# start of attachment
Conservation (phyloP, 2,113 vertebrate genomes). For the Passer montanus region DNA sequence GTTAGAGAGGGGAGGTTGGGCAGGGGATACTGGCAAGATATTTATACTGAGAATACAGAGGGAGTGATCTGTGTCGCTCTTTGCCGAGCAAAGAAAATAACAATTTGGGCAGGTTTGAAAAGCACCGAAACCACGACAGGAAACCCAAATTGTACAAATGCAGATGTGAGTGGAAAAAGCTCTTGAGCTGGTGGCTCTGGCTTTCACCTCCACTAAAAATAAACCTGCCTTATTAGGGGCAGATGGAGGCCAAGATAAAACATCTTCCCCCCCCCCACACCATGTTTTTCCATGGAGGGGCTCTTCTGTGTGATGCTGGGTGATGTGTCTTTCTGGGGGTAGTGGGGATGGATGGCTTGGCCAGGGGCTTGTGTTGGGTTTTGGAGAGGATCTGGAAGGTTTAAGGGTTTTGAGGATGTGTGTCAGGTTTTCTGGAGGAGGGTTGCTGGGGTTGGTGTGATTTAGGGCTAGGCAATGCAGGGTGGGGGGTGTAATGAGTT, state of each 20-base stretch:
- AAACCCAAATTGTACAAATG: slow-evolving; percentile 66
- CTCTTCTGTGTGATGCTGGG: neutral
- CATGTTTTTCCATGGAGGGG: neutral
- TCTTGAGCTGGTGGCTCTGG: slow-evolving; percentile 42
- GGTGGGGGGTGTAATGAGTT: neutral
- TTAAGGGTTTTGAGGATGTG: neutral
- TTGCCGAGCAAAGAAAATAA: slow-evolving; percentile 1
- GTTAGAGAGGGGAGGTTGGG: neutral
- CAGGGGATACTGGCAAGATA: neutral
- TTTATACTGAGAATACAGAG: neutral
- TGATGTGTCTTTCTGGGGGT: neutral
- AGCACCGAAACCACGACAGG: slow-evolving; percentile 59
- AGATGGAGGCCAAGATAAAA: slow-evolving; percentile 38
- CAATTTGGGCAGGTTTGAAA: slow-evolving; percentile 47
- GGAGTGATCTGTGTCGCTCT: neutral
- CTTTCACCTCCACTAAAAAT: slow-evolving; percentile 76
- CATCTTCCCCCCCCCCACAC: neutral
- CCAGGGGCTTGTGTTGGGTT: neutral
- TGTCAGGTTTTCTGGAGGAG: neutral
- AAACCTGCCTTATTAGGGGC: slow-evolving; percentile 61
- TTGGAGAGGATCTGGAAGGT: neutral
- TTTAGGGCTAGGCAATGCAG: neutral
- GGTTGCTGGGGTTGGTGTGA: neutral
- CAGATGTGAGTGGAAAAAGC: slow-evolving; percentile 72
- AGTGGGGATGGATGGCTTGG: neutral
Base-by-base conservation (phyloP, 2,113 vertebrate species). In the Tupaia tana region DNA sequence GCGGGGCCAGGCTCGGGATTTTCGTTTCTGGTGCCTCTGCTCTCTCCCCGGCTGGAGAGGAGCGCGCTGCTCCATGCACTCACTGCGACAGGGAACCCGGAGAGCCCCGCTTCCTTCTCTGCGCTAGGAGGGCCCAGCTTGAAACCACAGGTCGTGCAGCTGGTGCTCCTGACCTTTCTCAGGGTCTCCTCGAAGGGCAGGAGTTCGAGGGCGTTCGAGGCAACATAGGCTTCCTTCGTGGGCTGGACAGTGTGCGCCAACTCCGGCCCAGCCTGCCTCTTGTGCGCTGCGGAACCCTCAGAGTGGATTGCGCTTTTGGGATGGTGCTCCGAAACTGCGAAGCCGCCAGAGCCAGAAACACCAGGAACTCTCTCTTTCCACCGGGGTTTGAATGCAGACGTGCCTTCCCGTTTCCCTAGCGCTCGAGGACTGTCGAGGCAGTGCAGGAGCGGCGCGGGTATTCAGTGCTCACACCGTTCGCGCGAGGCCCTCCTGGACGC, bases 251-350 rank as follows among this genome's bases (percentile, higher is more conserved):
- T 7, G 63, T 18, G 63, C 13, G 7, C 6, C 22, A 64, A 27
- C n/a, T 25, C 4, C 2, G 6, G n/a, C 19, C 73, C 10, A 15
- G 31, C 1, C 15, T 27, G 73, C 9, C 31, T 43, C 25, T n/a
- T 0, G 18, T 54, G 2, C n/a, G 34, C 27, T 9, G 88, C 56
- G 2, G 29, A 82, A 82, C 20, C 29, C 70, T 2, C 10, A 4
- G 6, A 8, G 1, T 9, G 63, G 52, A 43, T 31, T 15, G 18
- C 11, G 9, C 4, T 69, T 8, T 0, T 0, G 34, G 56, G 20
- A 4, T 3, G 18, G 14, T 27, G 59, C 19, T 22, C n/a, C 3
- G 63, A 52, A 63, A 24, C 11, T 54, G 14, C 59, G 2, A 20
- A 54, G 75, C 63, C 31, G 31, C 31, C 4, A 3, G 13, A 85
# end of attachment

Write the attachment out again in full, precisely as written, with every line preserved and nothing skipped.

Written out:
Conservation (phyloP, 2,113 vertebrate genomes). For the Passer montanus region DNA sequence GTTAGAGAGGGGAGGTTGGGCAGGGGATACTGGCAAGATATTTATACTGAGAATACAGAGGGAGTGATCTGTGTCGCTCTTTGCCGAGCAAAGAAAATAACAATTTGGGCAGGTTTGAAAAGCACCGAAACCACGACAGGAAACCCAAATTGTACAAATGCAGATGTGAGTGGAAAAAGCTCTTGAGCTGGTGGCTCTGGCTTTCACCTCCACTAAAAATAAACCTGCCTTATTAGGGGCAGATGGAGGCCAAGATAAAACATCTTCCCCCCCCCCACACCATGTTTTTCCATGGAGGGGCTCTTCTGTGTGATGCTGGGTGATGTGTCTTTCTGGGGGTAGTGGGGATGGATGGCTTGGCCAGGGGCTTGTGTTGGGTTTTGGAGAGGATCTGGAAGGTTTAAGGGTTTTGAGGATGTGTGTCAGGTTTTCTGGAGGAGGGTTGCTGGGGTTGGTGTGATTTAGGGCTAGGCAATGCAGGGTGGGGGGTGTAATGAGTT, state of each 20-base stretch:
- AAACCCAAATTGTACAAATG: slow-evolving; percentile 66
- CTCTTCTGTGTGATGCTGGG: neutral
- CATGTTTTTCCATGGAGGGG: neutral
- TCTTGAGCTGGTGGCTCTGG: slow-evolving; percentile 42
- GGTGGGGGGTGTAATGAGTT: neutral
- TTAAGGGTTTTGAGGATGTG: neutral
- TTGCCGAGCAAAGAAAATAA: slow-evolving; percentile 1
- GTTAGAGAGGGGAGGTTGGG: neutral
- CAGGGGATACTGGCAAGATA: neutral
- TTTATACTGAGAATACAGAG: neutral
- TGATGTGTCTTTCTGGGGGT: neutral
- AGCACCGAAACCACGACAGG: slow-evolving; percentile 59
- AGATGGAGGCCAAGATAAAA: slow-evolving; percentile 38
- CAATTTGGGCAGGTTTGAAA: slow-evolving; percentile 47
- GGAGTGATCTGTGTCGCTCT: neutral
- CTTTCACCTCCACTAAAAAT: slow-evolving; percentile 76
- CATCTTCCCCCCCCCCACAC: neutral
- CCAGGGGCTTGTGTTGGGTT: neutral
- TGTCAGGTTTTCTGGAGGAG: neutral
- AAACCTGCCTTATTAGGGGC: slow-evolving; percentile 61
- TTGGAGAGGATCTGGAAGGT: neutral
- TTTAGGGCTAGGCAATGCAG: neutral
- GGTTGCTGGGGTTGGTGTGA: neutral
- CAGATGTGAGTGGAAAAAGC: slow-evolving; percentile 72
- AGTGGGGATGGATGGCTTGG: neutral
Base-by-base conservation (phyloP, 2,113 vertebrate species). In the Tupaia tana region DNA sequence GCGGGGCCAGGCTCGGGATTTTCGTTTCTGGTGCCTCTGCTCTCTCCCCGGCTGGAGAGGAGCGCGCTGCTCCATGCACTCACTGCGACAGGGAACCCGGAGAGCCCCGCTTCCTTCTCTGCGCTAGGAGGGCCCAGCTTGAAACCACAGGTCGTGCAGCTGGTGCTCCTGACCTTTCTCAGGGTCTCCTCGAAGGGCAGGAGTTCGAGGGCGTTCGAGGCAACATAGGCTTCCTTCGTGGGCTGGACAGTGTGCGCCAACTCCGGCCCAGCCTGCCTCTTGTGCGCTGCGGAACCCTCAGAGTGGATTGCGCTTTTGGGATGGTGCTCCGAAACTGCGAAGCCGCCAGAGCCAGAAACACCAGGAACTCTCTCTTTCCACCGGGGTTTGAATGCAGACGTGCCTTCCCGTTTCCCTAGCGCTCGAGGACTGTCGAGGCAGTGCAGGAGCGGCGCGGGTATTCAGTGCTCACACCGTTCGCGCGAGGCCCTCCTGGACGC, bases 251-350 rank as follows among this genome's bases (percentile, higher is more conserved):
- T 7, G 63, T 18, G 63, C 13, G 7, C 6, C 22, A 64, A 27
- C n/a, T 25, C 4, C 2, G 6, G n/a, C 19, C 73, C 10, A 15
- G 31, C 1, C 15, T 27, G 73, C 9, C 31, T 43, C 25, T n/a
- T 0, G 18, T 54, G 2, C n/a, G 34, C 27, T 9, G 88, C 56
- G 2, G 29, A 82, A 82, C 20, C 29, C 70, T 2, C 10, A 4
- G 6, A 8, G 1, T 9, G 63, G 52, A 43, T 31, T 15, G 18
- C 11, G 9, C 4, T 69, T 8, T 0, T 0, G 34, G 56, G 20
- A 4, T 3, G 18, G 14, T 27, G 59, C 19, T 22, C n/a, C 3
- G 63, A 52, A 63, A 24, C 11, T 54, G 14, C 59, G 2, A 20
- A 54, G 75, C 63, C 31, G 31, C 31, C 4, A 3, G 13, A 85